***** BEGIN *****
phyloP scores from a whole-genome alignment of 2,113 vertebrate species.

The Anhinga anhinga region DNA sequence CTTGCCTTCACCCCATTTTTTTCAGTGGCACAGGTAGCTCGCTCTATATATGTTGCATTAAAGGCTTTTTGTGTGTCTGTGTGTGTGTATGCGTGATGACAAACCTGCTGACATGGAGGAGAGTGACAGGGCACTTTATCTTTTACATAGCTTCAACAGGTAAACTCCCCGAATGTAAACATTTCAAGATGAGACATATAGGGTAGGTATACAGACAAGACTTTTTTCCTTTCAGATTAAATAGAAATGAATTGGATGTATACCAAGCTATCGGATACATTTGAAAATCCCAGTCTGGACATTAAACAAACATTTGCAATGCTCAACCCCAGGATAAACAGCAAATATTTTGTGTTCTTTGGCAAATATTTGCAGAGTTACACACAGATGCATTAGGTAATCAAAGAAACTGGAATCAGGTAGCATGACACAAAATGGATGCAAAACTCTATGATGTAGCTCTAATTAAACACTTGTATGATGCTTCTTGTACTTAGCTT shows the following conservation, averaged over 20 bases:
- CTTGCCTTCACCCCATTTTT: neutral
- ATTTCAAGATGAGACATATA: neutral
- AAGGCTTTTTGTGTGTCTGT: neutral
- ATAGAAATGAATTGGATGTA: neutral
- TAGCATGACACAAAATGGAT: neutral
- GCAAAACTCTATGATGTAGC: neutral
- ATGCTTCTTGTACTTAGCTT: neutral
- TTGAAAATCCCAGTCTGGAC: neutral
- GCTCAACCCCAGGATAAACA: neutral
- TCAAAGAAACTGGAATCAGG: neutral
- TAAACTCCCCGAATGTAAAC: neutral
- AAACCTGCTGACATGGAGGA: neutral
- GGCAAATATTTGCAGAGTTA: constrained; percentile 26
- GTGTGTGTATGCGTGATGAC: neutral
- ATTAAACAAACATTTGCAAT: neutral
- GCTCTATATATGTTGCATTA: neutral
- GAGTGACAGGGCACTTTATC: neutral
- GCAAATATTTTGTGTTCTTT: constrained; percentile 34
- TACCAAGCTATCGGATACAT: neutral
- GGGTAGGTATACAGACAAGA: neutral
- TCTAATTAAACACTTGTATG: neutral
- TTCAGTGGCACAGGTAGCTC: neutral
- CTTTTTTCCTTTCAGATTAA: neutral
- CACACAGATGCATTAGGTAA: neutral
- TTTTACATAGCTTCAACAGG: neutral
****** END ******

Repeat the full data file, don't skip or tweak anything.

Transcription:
phyloP scores from a whole-genome alignment of 2,113 vertebrate species.

The Anhinga anhinga region DNA sequence CTTGCCTTCACCCCATTTTTTTCAGTGGCACAGGTAGCTCGCTCTATATATGTTGCATTAAAGGCTTTTTGTGTGTCTGTGTGTGTGTATGCGTGATGACAAACCTGCTGACATGGAGGAGAGTGACAGGGCACTTTATCTTTTACATAGCTTCAACAGGTAAACTCCCCGAATGTAAACATTTCAAGATGAGACATATAGGGTAGGTATACAGACAAGACTTTTTTCCTTTCAGATTAAATAGAAATGAATTGGATGTATACCAAGCTATCGGATACATTTGAAAATCCCAGTCTGGACATTAAACAAACATTTGCAATGCTCAACCCCAGGATAAACAGCAAATATTTTGTGTTCTTTGGCAAATATTTGCAGAGTTACACACAGATGCATTAGGTAATCAAAGAAACTGGAATCAGGTAGCATGACACAAAATGGATGCAAAACTCTATGATGTAGCTCTAATTAAACACTTGTATGATGCTTCTTGTACTTAGCTT shows the following conservation, averaged over 20 bases:
- CTTGCCTTCACCCCATTTTT: neutral
- ATTTCAAGATGAGACATATA: neutral
- AAGGCTTTTTGTGTGTCTGT: neutral
- ATAGAAATGAATTGGATGTA: neutral
- TAGCATGACACAAAATGGAT: neutral
- GCAAAACTCTATGATGTAGC: neutral
- ATGCTTCTTGTACTTAGCTT: neutral
- TTGAAAATCCCAGTCTGGAC: neutral
- GCTCAACCCCAGGATAAACA: neutral
- TCAAAGAAACTGGAATCAGG: neutral
- TAAACTCCCCGAATGTAAAC: neutral
- AAACCTGCTGACATGGAGGA: neutral
- GGCAAATATTTGCAGAGTTA: constrained; percentile 26
- GTGTGTGTATGCGTGATGAC: neutral
- ATTAAACAAACATTTGCAAT: neutral
- GCTCTATATATGTTGCATTA: neutral
- GAGTGACAGGGCACTTTATC: neutral
- GCAAATATTTTGTGTTCTTT: constrained; percentile 34
- TACCAAGCTATCGGATACAT: neutral
- GGGTAGGTATACAGACAAGA: neutral
- TCTAATTAAACACTTGTATG: neutral
- TTCAGTGGCACAGGTAGCTC: neutral
- CTTTTTTCCTTTCAGATTAA: neutral
- CACACAGATGCATTAGGTAA: neutral
- TTTTACATAGCTTCAACAGG: neutral